Blessed James Thompson, also known as James Hudson, was a Catholic priest and martyr of York, hanged during the reign of Elizabeth I.

Thompson arrived at in Rheims on September 19, 1580. In the following May, he and a Nicholas Fox were admitted to Soissons and made priests within twelve days of their admittance. While all this occurred, he was so ill he could barely stand up.

He was sent on his mission that August, and was arrested in York a year later, on August 11, 1582. When he was taken before the Council of the North, he openly confessed to his being a priest. This astonished all of his friends, because they knew he had been gone for less than an entire year. He was shackled and imprisoned--first in a private jail, until his money ran out, and then in York Castle.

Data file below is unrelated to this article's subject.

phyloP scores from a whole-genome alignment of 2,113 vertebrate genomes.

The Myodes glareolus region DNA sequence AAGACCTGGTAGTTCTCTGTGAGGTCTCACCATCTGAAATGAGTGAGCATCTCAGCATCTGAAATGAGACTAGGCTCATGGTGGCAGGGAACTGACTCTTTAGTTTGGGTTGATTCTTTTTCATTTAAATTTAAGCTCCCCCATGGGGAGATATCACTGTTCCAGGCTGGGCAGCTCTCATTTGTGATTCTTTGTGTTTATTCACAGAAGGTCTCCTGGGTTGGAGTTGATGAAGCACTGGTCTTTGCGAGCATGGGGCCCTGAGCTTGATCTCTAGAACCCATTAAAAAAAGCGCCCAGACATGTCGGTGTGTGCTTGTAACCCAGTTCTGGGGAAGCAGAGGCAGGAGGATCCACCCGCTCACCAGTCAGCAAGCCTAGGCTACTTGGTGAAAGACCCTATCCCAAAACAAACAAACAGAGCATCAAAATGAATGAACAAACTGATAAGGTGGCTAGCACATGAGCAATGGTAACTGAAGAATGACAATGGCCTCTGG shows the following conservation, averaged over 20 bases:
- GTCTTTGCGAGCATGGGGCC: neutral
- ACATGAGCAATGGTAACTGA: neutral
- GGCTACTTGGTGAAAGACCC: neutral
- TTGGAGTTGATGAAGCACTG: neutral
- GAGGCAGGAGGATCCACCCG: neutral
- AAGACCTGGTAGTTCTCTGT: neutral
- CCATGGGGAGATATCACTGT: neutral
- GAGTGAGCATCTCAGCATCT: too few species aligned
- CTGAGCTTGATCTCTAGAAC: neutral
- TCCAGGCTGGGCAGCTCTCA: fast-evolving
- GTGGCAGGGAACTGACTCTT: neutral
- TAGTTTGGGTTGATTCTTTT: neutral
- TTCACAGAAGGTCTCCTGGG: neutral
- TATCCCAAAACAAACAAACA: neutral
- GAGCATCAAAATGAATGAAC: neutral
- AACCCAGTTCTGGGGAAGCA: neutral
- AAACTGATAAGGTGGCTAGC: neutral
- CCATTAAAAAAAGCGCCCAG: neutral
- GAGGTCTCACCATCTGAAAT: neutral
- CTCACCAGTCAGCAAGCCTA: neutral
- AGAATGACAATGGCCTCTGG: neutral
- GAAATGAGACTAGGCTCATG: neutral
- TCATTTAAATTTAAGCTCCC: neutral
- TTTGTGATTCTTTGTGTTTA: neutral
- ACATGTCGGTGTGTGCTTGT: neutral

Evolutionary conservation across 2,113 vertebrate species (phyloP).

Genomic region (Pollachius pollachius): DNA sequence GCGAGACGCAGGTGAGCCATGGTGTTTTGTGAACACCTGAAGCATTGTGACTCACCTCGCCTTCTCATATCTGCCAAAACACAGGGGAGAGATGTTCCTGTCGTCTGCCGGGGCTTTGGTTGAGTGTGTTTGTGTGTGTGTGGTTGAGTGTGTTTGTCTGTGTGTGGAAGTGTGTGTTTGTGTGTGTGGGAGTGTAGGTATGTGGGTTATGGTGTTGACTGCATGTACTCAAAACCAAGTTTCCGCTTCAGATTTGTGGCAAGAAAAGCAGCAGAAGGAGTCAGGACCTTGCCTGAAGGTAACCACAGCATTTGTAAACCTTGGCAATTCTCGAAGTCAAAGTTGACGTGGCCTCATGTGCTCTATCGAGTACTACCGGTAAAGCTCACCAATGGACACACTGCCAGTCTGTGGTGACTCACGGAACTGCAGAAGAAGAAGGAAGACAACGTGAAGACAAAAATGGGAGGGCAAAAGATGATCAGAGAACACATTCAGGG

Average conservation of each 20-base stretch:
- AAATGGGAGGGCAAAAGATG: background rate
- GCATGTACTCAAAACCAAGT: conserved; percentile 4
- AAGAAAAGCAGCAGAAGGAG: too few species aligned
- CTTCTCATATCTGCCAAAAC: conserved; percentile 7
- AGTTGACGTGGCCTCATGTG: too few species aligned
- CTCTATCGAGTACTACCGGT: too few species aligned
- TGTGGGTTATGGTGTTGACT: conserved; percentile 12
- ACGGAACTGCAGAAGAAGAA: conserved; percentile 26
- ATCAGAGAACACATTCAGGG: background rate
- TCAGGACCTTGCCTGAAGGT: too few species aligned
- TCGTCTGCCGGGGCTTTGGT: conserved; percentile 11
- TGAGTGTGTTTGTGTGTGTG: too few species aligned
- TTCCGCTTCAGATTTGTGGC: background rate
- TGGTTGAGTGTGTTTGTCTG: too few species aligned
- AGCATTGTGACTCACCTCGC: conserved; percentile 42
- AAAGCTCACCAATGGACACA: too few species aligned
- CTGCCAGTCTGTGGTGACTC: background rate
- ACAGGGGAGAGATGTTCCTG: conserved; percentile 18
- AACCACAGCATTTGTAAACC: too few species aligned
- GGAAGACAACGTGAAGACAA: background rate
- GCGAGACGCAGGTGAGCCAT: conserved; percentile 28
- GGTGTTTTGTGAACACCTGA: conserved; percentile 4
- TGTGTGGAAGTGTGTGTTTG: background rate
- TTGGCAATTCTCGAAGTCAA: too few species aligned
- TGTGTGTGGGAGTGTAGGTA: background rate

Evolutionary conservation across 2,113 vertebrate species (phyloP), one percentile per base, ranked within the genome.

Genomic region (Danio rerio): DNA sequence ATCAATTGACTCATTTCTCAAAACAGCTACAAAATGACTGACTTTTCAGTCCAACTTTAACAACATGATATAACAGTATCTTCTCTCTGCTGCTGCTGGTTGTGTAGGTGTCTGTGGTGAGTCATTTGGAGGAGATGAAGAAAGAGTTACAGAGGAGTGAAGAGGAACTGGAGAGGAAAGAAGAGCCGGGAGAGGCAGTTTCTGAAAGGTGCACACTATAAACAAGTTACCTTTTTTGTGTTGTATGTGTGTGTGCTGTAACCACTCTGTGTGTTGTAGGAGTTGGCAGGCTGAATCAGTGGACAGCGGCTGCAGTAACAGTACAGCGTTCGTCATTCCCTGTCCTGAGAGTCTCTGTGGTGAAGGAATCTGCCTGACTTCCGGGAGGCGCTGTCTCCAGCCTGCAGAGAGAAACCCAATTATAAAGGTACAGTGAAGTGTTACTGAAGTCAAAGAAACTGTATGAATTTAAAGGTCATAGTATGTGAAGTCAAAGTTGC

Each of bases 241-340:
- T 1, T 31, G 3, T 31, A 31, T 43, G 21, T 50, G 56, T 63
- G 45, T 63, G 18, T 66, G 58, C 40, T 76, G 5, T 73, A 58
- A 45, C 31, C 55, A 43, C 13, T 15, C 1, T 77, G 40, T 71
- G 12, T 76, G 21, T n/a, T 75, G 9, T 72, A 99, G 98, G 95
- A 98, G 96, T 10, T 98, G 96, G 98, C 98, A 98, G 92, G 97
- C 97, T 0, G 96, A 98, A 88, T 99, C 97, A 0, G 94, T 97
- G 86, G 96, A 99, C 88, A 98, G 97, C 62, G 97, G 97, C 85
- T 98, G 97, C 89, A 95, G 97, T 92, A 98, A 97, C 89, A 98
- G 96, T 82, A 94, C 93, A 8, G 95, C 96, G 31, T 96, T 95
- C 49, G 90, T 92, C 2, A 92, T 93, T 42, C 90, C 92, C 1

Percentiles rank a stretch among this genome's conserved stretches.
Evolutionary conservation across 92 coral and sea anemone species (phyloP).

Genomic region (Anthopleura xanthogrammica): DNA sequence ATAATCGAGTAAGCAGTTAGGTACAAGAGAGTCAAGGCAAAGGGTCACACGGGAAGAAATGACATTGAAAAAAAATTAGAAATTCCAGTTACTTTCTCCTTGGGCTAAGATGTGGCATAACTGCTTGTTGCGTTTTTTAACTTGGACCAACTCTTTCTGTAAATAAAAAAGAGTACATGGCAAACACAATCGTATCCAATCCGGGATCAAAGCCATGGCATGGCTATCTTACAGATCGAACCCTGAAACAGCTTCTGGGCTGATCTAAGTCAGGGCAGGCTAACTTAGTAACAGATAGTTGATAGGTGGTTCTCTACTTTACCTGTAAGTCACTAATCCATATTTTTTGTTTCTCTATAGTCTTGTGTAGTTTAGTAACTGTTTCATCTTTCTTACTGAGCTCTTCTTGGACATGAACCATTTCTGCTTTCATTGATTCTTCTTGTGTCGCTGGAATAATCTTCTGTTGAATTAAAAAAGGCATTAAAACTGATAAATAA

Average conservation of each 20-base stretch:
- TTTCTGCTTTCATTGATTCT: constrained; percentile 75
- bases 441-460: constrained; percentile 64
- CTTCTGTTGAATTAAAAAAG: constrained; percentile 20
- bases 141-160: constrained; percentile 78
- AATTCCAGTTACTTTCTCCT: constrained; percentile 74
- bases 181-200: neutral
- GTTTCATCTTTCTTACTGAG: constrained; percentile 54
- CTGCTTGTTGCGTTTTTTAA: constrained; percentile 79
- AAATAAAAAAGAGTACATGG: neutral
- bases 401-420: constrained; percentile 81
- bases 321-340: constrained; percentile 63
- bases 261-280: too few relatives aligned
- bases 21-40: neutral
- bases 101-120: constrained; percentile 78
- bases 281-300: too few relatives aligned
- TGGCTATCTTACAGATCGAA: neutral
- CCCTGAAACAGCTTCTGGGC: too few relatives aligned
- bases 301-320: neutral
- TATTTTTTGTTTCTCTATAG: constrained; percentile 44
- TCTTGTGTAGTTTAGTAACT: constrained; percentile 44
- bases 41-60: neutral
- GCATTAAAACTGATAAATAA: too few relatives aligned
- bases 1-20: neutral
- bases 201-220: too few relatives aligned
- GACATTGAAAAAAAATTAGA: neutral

He was condemned on November 25, 1582, and was hanged at the Knavesmire three days later. He protested the entire time that he had never plotted against the queen, and that he died in and for Catholic faith. While he was hanging, he raised his hands to heaven, then beat his chest with his right hand, before he finally made the sign of cross and died. In spite of his sentence, he was neither disemboweled nor quartered, but was buried under the gallows.

This article incorporates text from the entry Blessed James Thompson in Catholic Encyclopedia of 1913, a publication now in the public domain.

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